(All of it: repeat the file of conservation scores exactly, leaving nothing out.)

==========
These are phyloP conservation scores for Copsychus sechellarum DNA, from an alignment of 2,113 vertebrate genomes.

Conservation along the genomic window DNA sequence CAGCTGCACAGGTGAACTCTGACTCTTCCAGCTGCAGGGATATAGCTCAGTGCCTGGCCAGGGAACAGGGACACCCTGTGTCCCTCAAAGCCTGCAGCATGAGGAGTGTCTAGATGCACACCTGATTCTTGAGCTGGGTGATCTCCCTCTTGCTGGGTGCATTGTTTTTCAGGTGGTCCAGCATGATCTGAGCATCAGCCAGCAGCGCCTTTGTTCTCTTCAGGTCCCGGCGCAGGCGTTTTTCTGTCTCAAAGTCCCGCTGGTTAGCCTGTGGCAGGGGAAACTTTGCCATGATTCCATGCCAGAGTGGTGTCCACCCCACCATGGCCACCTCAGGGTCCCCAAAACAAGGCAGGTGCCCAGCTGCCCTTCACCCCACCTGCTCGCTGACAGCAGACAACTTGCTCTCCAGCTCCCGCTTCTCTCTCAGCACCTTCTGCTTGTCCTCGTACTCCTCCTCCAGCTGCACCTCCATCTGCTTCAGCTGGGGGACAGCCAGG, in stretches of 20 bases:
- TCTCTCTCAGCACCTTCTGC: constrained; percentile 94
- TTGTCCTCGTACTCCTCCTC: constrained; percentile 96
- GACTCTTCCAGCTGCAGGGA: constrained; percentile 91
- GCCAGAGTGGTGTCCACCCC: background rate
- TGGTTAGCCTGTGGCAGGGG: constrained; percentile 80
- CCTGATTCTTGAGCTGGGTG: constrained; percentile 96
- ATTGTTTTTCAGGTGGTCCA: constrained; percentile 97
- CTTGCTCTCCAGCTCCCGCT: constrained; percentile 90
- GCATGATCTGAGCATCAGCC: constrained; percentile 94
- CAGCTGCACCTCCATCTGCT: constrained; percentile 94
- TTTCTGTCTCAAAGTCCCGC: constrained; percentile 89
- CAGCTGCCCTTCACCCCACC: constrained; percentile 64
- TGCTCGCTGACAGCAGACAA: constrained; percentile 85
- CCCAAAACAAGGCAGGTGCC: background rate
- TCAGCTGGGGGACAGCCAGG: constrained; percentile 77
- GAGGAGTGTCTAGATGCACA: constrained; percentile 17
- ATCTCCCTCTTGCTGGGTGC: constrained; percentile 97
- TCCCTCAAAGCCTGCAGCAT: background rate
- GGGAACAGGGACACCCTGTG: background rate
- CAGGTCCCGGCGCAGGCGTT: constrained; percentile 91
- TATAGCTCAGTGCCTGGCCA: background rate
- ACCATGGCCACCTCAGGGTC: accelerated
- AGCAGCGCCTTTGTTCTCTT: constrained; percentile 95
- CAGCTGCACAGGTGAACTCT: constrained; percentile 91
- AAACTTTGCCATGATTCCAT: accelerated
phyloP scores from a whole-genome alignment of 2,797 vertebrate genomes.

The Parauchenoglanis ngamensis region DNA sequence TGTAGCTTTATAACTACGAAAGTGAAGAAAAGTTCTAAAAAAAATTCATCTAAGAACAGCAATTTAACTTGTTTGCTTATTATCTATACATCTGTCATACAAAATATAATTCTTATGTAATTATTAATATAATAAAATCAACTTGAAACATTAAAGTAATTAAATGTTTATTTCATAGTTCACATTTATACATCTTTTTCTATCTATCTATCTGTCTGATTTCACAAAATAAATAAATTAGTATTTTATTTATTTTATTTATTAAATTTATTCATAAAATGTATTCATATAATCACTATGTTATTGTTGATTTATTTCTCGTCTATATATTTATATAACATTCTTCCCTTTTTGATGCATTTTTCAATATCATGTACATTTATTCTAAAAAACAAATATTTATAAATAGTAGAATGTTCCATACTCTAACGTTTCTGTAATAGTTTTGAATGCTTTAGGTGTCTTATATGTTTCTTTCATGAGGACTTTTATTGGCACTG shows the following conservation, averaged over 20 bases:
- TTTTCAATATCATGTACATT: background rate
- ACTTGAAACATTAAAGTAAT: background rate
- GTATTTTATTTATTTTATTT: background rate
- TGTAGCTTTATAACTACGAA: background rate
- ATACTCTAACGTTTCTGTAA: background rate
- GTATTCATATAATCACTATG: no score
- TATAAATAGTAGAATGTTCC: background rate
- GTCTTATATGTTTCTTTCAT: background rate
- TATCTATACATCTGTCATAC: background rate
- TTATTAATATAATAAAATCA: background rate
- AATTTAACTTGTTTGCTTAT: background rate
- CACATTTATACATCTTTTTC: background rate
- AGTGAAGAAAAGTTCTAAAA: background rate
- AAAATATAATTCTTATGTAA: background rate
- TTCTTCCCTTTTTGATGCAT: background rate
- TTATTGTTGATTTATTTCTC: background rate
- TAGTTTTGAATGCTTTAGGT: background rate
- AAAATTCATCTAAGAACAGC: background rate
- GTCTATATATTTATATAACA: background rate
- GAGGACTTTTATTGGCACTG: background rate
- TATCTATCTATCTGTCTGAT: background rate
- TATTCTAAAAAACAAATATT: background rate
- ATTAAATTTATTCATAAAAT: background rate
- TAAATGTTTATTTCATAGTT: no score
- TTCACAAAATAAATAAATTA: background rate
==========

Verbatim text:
These are phyloP conservation scores for Copsychus sechellarum DNA, from an alignment of 2,113 vertebrate genomes.

Conservation along the genomic window DNA sequence CAGCTGCACAGGTGAACTCTGACTCTTCCAGCTGCAGGGATATAGCTCAGTGCCTGGCCAGGGAACAGGGACACCCTGTGTCCCTCAAAGCCTGCAGCATGAGGAGTGTCTAGATGCACACCTGATTCTTGAGCTGGGTGATCTCCCTCTTGCTGGGTGCATTGTTTTTCAGGTGGTCCAGCATGATCTGAGCATCAGCCAGCAGCGCCTTTGTTCTCTTCAGGTCCCGGCGCAGGCGTTTTTCTGTCTCAAAGTCCCGCTGGTTAGCCTGTGGCAGGGGAAACTTTGCCATGATTCCATGCCAGAGTGGTGTCCACCCCACCATGGCCACCTCAGGGTCCCCAAAACAAGGCAGGTGCCCAGCTGCCCTTCACCCCACCTGCTCGCTGACAGCAGACAACTTGCTCTCCAGCTCCCGCTTCTCTCTCAGCACCTTCTGCTTGTCCTCGTACTCCTCCTCCAGCTGCACCTCCATCTGCTTCAGCTGGGGGACAGCCAGG, in stretches of 20 bases:
- TCTCTCTCAGCACCTTCTGC: constrained; percentile 94
- TTGTCCTCGTACTCCTCCTC: constrained; percentile 96
- GACTCTTCCAGCTGCAGGGA: constrained; percentile 91
- GCCAGAGTGGTGTCCACCCC: background rate
- TGGTTAGCCTGTGGCAGGGG: constrained; percentile 80
- CCTGATTCTTGAGCTGGGTG: constrained; percentile 96
- ATTGTTTTTCAGGTGGTCCA: constrained; percentile 97
- CTTGCTCTCCAGCTCCCGCT: constrained; percentile 90
- GCATGATCTGAGCATCAGCC: constrained; percentile 94
- CAGCTGCACCTCCATCTGCT: constrained; percentile 94
- TTTCTGTCTCAAAGTCCCGC: constrained; percentile 89
- CAGCTGCCCTTCACCCCACC: constrained; percentile 64
- TGCTCGCTGACAGCAGACAA: constrained; percentile 85
- CCCAAAACAAGGCAGGTGCC: background rate
- TCAGCTGGGGGACAGCCAGG: constrained; percentile 77
- GAGGAGTGTCTAGATGCACA: constrained; percentile 17
- ATCTCCCTCTTGCTGGGTGC: constrained; percentile 97
- TCCCTCAAAGCCTGCAGCAT: background rate
- GGGAACAGGGACACCCTGTG: background rate
- CAGGTCCCGGCGCAGGCGTT: constrained; percentile 91
- TATAGCTCAGTGCCTGGCCA: background rate
- ACCATGGCCACCTCAGGGTC: accelerated
- AGCAGCGCCTTTGTTCTCTT: constrained; percentile 95
- CAGCTGCACAGGTGAACTCT: constrained; percentile 91
- AAACTTTGCCATGATTCCAT: accelerated
phyloP scores from a whole-genome alignment of 2,797 vertebrate genomes.

The Parauchenoglanis ngamensis region DNA sequence TGTAGCTTTATAACTACGAAAGTGAAGAAAAGTTCTAAAAAAAATTCATCTAAGAACAGCAATTTAACTTGTTTGCTTATTATCTATACATCTGTCATACAAAATATAATTCTTATGTAATTATTAATATAATAAAATCAACTTGAAACATTAAAGTAATTAAATGTTTATTTCATAGTTCACATTTATACATCTTTTTCTATCTATCTATCTGTCTGATTTCACAAAATAAATAAATTAGTATTTTATTTATTTTATTTATTAAATTTATTCATAAAATGTATTCATATAATCACTATGTTATTGTTGATTTATTTCTCGTCTATATATTTATATAACATTCTTCCCTTTTTGATGCATTTTTCAATATCATGTACATTTATTCTAAAAAACAAATATTTATAAATAGTAGAATGTTCCATACTCTAACGTTTCTGTAATAGTTTTGAATGCTTTAGGTGTCTTATATGTTTCTTTCATGAGGACTTTTATTGGCACTG shows the following conservation, averaged over 20 bases:
- TTTTCAATATCATGTACATT: background rate
- ACTTGAAACATTAAAGTAAT: background rate
- GTATTTTATTTATTTTATTT: background rate
- TGTAGCTTTATAACTACGAA: background rate
- ATACTCTAACGTTTCTGTAA: background rate
- GTATTCATATAATCACTATG: no score
- TATAAATAGTAGAATGTTCC: background rate
- GTCTTATATGTTTCTTTCAT: background rate
- TATCTATACATCTGTCATAC: background rate
- TTATTAATATAATAAAATCA: background rate
- AATTTAACTTGTTTGCTTAT: background rate
- CACATTTATACATCTTTTTC: background rate
- AGTGAAGAAAAGTTCTAAAA: background rate
- AAAATATAATTCTTATGTAA: background rate
- TTCTTCCCTTTTTGATGCAT: background rate
- TTATTGTTGATTTATTTCTC: background rate
- TAGTTTTGAATGCTTTAGGT: background rate
- AAAATTCATCTAAGAACAGC: background rate
- GTCTATATATTTATATAACA: background rate
- GAGGACTTTTATTGGCACTG: background rate
- TATCTATCTATCTGTCTGAT: background rate
- TATTCTAAAAAACAAATATT: background rate
- ATTAAATTTATTCATAAAAT: background rate
- TAAATGTTTATTTCATAGTT: no score
- TTCACAAAATAAATAAATTA: background rate